Monfils Unplugged

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Gael Monfils posted his fourth straight-sets win of the U.S. Open against Grigor Dimitrov. (Photo by Anita Aguilar)

“I think I hit better the ball day after day. . .I keep like simple thing in my head, so obviously is working. Then it's luck. To be honest, look at set point. I hit one of the worst drop shots I ever hit and he hit a frame. It's pure luck, you know, to haven't drop a set. So you need to have it sometime, and I hope I will have more.”Gael Monfils, after his fourth straight-sets win of the U.S. Open, this time 7-5, 7-6 (6), 7-5 over No. 7 seed Grigor Dimitrov.

NEW YORK—One of the main themes at this U.S. Open is that Monfils, the No. 20 seed and, to many, one of the game’s major underachievers, is getting down to the business of winning after years spent establishing his credentials as a crowd-pleasing showboat.

In other words, he’s coming to grips with the hard part.

Of course, this is still Monfils, and a leopard never entirely changes its spots. So there were moments in this match when it looked like “La Monf” might run off the rails. Once, he brazenly advanced to the service line as Dimitrov prepared to serve, so disgusted with his game that he was inviting his opponent to just throw in any ball—he was only going to wave at it in passing and intentionally lose the game so he could move on to the next one.

In the second set, Monfils seemed to berate the entire Arthur Ashe Stadium crowd with a voluble stream of invective that turned out to be aimed at only himself. Monfils drank Coca-Cola on the changeovers, flaunting the conventional wisdom (and pleasing a potential sponsor?); he even tanked points.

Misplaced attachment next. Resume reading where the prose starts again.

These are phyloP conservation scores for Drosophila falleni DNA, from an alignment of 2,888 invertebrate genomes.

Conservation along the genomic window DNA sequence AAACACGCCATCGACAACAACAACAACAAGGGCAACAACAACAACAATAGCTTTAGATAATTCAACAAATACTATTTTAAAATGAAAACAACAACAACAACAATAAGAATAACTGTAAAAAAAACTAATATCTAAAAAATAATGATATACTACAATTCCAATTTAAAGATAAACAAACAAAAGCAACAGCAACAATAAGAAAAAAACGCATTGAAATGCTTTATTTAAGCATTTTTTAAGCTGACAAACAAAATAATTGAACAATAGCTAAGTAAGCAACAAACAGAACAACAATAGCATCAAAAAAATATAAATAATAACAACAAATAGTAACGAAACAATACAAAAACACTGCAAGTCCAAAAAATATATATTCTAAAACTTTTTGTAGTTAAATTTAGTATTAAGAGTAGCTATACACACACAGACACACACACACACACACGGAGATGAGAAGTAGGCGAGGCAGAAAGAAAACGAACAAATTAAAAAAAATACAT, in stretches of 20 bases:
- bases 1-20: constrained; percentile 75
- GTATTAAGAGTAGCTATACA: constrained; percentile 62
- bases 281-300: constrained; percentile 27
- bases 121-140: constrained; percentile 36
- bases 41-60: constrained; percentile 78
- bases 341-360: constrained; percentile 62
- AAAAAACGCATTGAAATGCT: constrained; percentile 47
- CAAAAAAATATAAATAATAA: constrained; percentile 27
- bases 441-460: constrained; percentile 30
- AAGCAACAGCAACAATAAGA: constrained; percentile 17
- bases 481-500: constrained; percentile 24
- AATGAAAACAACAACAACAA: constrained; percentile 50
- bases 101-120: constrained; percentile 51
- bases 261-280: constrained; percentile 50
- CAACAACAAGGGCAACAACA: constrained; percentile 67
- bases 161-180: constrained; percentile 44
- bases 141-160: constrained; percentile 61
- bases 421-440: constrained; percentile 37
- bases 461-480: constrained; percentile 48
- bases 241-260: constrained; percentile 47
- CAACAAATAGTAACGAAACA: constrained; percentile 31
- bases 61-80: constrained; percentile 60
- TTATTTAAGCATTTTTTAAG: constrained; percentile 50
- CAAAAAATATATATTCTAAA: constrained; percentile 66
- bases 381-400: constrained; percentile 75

But he also—and this is the important bit—served lethally, cracked his forehand, and changed the pace of the rallies time and again to goad Dimitrov into over-hitting.

Dimitrov made 19 unforced errors with his usually reliable forehand, and never was able to settle into a groove. The closest Dimitrov came to turning the tide was in the second-set tiebreaker, when he had two set points against Monfils’ serve. He drilled a forehand into the net off a sliced backhand to waste the first one, then he made a great run to reach a woeful drop shot (referenced in the pull quote)—only to take his eye off the ball and send a wild shot caroming off the opposite net post. After that, Monfils kept tight control and went on to win in two hours and 24 minutes.

The only place where Monfils performed better than on the court today was in the interview room. When a reporter commented on his flexibility and asked him if he practices yoga, Monfils replied, “No, just every day thanks for my mom and my dad. Genetics, you know.”

Then someone wondered just what does go through Monfils’ mind when he loses his focus: “I don't know how to explain it. For me tennis is a sport, you know? It's not a job, it's a sport. Sometime if I'm fed up I just leave it. For me, it's like. . . ‘I don't give a sh**.” It sounds bad in English, but I care about the match. I don't care about, you know, other things (presumably, he means rankings and prize money and such).

“It's like I want just to be happy, you know. If I'm not happy, fine. Have it, you know.”

Finally, there was the Coke theme. A nonplussed reporter allowed that he had never witnessed a player drinking a carbonated, sugar-laden soft drink during a match. Monfils replied: “Well, sometimes I just feel like I want a Coke, you know? And I drink a Coke.”

Asked if the gesture he made with the Coke was a toast to the supportive crowd, Monfils smiled: “No. My agent. Because every time it makes him smile.”

Today, that agent, and Monfils fans all over the world, had a lot to smile about.

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